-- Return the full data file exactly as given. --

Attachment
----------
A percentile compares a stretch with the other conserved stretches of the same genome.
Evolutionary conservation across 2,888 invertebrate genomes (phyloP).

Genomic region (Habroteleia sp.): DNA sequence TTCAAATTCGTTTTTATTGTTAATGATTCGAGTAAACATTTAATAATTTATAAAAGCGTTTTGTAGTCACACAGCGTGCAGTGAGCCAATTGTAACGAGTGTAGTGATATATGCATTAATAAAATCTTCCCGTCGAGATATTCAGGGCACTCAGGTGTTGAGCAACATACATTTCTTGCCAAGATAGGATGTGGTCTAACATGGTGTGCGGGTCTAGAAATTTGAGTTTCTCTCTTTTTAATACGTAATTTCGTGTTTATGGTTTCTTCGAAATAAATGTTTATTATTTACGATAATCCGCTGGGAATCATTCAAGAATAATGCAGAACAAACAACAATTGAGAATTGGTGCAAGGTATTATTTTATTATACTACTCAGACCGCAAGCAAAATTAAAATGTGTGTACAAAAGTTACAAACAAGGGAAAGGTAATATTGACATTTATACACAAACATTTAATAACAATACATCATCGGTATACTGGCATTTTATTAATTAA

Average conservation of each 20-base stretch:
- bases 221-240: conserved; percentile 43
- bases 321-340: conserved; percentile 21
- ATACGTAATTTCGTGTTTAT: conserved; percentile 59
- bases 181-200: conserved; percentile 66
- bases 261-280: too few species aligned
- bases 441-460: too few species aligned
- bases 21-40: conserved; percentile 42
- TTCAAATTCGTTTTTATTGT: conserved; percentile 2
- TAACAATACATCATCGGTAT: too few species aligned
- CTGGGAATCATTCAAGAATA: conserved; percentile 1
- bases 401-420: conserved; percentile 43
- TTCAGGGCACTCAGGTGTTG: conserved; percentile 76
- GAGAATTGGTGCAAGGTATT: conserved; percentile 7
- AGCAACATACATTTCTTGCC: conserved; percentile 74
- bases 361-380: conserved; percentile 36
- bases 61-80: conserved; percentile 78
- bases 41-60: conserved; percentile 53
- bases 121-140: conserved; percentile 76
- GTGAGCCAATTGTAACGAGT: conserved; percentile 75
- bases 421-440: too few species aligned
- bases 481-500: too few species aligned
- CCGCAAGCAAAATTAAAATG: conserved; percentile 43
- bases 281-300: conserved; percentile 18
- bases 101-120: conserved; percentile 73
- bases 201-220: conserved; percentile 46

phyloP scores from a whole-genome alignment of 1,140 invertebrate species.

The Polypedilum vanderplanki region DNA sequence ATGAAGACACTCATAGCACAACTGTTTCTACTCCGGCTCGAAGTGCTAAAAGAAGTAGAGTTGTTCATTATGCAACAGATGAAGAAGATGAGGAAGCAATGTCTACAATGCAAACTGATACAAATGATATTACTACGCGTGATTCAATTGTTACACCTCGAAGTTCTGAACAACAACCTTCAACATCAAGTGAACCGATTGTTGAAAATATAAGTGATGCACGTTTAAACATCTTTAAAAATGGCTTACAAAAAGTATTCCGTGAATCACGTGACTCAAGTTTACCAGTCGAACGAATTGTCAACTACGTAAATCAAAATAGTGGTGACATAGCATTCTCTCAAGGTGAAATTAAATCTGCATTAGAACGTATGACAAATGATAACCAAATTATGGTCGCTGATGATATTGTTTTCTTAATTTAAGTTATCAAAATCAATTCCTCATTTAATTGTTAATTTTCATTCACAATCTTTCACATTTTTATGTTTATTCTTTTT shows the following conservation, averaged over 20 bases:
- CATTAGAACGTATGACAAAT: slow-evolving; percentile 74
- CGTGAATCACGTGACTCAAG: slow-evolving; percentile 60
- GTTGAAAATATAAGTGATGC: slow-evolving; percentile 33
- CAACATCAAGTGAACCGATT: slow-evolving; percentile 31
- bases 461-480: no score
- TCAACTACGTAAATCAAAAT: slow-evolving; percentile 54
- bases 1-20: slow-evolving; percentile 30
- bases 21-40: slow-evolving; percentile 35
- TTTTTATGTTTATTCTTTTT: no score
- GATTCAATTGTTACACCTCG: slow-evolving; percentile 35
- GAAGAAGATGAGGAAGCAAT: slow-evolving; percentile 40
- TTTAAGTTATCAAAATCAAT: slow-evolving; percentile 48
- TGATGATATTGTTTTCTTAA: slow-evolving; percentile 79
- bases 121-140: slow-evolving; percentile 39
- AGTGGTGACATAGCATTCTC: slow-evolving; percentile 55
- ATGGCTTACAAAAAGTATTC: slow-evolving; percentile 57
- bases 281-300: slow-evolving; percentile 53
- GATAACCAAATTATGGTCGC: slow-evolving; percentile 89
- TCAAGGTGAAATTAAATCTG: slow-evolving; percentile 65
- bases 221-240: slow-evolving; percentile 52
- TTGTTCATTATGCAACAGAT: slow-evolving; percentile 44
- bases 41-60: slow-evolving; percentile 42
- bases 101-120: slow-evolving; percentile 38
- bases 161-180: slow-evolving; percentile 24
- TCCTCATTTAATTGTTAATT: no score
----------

A percentile compares a stretch with the other conserved stretches of the same genome.
Evolutionary conservation across 2,888 invertebrate genomes (phyloP).

Genomic region (Habroteleia sp.): DNA sequence TTCAAATTCGTTTTTATTGTTAATGATTCGAGTAAACATTTAATAATTTATAAAAGCGTTTTGTAGTCACACAGCGTGCAGTGAGCCAATTGTAACGAGTGTAGTGATATATGCATTAATAAAATCTTCCCGTCGAGATATTCAGGGCACTCAGGTGTTGAGCAACATACATTTCTTGCCAAGATAGGATGTGGTCTAACATGGTGTGCGGGTCTAGAAATTTGAGTTTCTCTCTTTTTAATACGTAATTTCGTGTTTATGGTTTCTTCGAAATAAATGTTTATTATTTACGATAATCCGCTGGGAATCATTCAAGAATAATGCAGAACAAACAACAATTGAGAATTGGTGCAAGGTATTATTTTATTATACTACTCAGACCGCAAGCAAAATTAAAATGTGTGTACAAAAGTTACAAACAAGGGAAAGGTAATATTGACATTTATACACAAACATTTAATAACAATACATCATCGGTATACTGGCATTTTATTAATTAA

Average conservation of each 20-base stretch:
- bases 221-240: conserved; percentile 43
- bases 321-340: conserved; percentile 21
- ATACGTAATTTCGTGTTTAT: conserved; percentile 59
- bases 181-200: conserved; percentile 66
- bases 261-280: too few species aligned
- bases 441-460: too few species aligned
- bases 21-40: conserved; percentile 42
- TTCAAATTCGTTTTTATTGT: conserved; percentile 2
- TAACAATACATCATCGGTAT: too few species aligned
- CTGGGAATCATTCAAGAATA: conserved; percentile 1
- bases 401-420: conserved; percentile 43
- TTCAGGGCACTCAGGTGTTG: conserved; percentile 76
- GAGAATTGGTGCAAGGTATT: conserved; percentile 7
- AGCAACATACATTTCTTGCC: conserved; percentile 74
- bases 361-380: conserved; percentile 36
- bases 61-80: conserved; percentile 78
- bases 41-60: conserved; percentile 53
- bases 121-140: conserved; percentile 76
- GTGAGCCAATTGTAACGAGT: conserved; percentile 75
- bases 421-440: too few species aligned
- bases 481-500: too few species aligned
- CCGCAAGCAAAATTAAAATG: conserved; percentile 43
- bases 281-300: conserved; percentile 18
- bases 101-120: conserved; percentile 73
- bases 201-220: conserved; percentile 46

phyloP scores from a whole-genome alignment of 1,140 invertebrate species.

The Polypedilum vanderplanki region DNA sequence ATGAAGACACTCATAGCACAACTGTTTCTACTCCGGCTCGAAGTGCTAAAAGAAGTAGAGTTGTTCATTATGCAACAGATGAAGAAGATGAGGAAGCAATGTCTACAATGCAAACTGATACAAATGATATTACTACGCGTGATTCAATTGTTACACCTCGAAGTTCTGAACAACAACCTTCAACATCAAGTGAACCGATTGTTGAAAATATAAGTGATGCACGTTTAAACATCTTTAAAAATGGCTTACAAAAAGTATTCCGTGAATCACGTGACTCAAGTTTACCAGTCGAACGAATTGTCAACTACGTAAATCAAAATAGTGGTGACATAGCATTCTCTCAAGGTGAAATTAAATCTGCATTAGAACGTATGACAAATGATAACCAAATTATGGTCGCTGATGATATTGTTTTCTTAATTTAAGTTATCAAAATCAATTCCTCATTTAATTGTTAATTTTCATTCACAATCTTTCACATTTTTATGTTTATTCTTTTT shows the following conservation, averaged over 20 bases:
- CATTAGAACGTATGACAAAT: slow-evolving; percentile 74
- CGTGAATCACGTGACTCAAG: slow-evolving; percentile 60
- GTTGAAAATATAAGTGATGC: slow-evolving; percentile 33
- CAACATCAAGTGAACCGATT: slow-evolving; percentile 31
- bases 461-480: no score
- TCAACTACGTAAATCAAAAT: slow-evolving; percentile 54
- bases 1-20: slow-evolving; percentile 30
- bases 21-40: slow-evolving; percentile 35
- TTTTTATGTTTATTCTTTTT: no score
- GATTCAATTGTTACACCTCG: slow-evolving; percentile 35
- GAAGAAGATGAGGAAGCAAT: slow-evolving; percentile 40
- TTTAAGTTATCAAAATCAAT: slow-evolving; percentile 48
- TGATGATATTGTTTTCTTAA: slow-evolving; percentile 79
- bases 121-140: slow-evolving; percentile 39
- AGTGGTGACATAGCATTCTC: slow-evolving; percentile 55
- ATGGCTTACAAAAAGTATTC: slow-evolving; percentile 57
- bases 281-300: slow-evolving; percentile 53
- GATAACCAAATTATGGTCGC: slow-evolving; percentile 89
- TCAAGGTGAAATTAAATCTG: slow-evolving; percentile 65
- bases 221-240: slow-evolving; percentile 52
- TTGTTCATTATGCAACAGAT: slow-evolving; percentile 44
- bases 41-60: slow-evolving; percentile 42
- bases 101-120: slow-evolving; percentile 38
- bases 161-180: slow-evolving; percentile 24
- TCCTCATTTAATTGTTAATT: no score